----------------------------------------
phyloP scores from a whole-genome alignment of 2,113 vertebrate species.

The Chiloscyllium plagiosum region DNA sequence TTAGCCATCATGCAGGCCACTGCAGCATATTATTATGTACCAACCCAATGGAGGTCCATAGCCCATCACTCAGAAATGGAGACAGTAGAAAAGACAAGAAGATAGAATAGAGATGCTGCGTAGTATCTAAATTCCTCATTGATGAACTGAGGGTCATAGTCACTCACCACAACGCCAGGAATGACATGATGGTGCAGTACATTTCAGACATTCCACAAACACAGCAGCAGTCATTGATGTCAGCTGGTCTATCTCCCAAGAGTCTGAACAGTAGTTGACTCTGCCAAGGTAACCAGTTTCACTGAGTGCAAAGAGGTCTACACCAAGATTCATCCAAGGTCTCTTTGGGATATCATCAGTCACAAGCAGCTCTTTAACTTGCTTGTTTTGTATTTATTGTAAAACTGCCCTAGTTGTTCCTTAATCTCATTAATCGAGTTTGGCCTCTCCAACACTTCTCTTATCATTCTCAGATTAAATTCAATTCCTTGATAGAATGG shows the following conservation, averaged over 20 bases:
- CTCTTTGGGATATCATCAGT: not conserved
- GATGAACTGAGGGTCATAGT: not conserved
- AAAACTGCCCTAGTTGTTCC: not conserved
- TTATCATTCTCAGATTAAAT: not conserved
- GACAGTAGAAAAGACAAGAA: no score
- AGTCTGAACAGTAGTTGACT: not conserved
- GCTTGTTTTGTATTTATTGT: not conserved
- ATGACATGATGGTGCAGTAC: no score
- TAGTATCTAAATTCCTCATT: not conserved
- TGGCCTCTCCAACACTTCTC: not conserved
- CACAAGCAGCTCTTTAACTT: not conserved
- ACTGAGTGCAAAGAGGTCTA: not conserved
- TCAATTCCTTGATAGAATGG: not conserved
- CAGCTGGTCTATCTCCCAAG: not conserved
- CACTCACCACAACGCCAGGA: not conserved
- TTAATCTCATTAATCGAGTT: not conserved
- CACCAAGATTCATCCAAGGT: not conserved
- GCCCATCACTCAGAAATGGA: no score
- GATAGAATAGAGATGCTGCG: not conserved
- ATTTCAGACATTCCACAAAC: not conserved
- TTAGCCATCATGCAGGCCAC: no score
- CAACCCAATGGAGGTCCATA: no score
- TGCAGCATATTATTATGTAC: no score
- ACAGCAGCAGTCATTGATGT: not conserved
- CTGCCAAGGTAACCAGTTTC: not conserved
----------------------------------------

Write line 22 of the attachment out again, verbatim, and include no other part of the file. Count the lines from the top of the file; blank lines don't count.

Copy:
- ATTTCAGACATTCCACAAAC: not conserved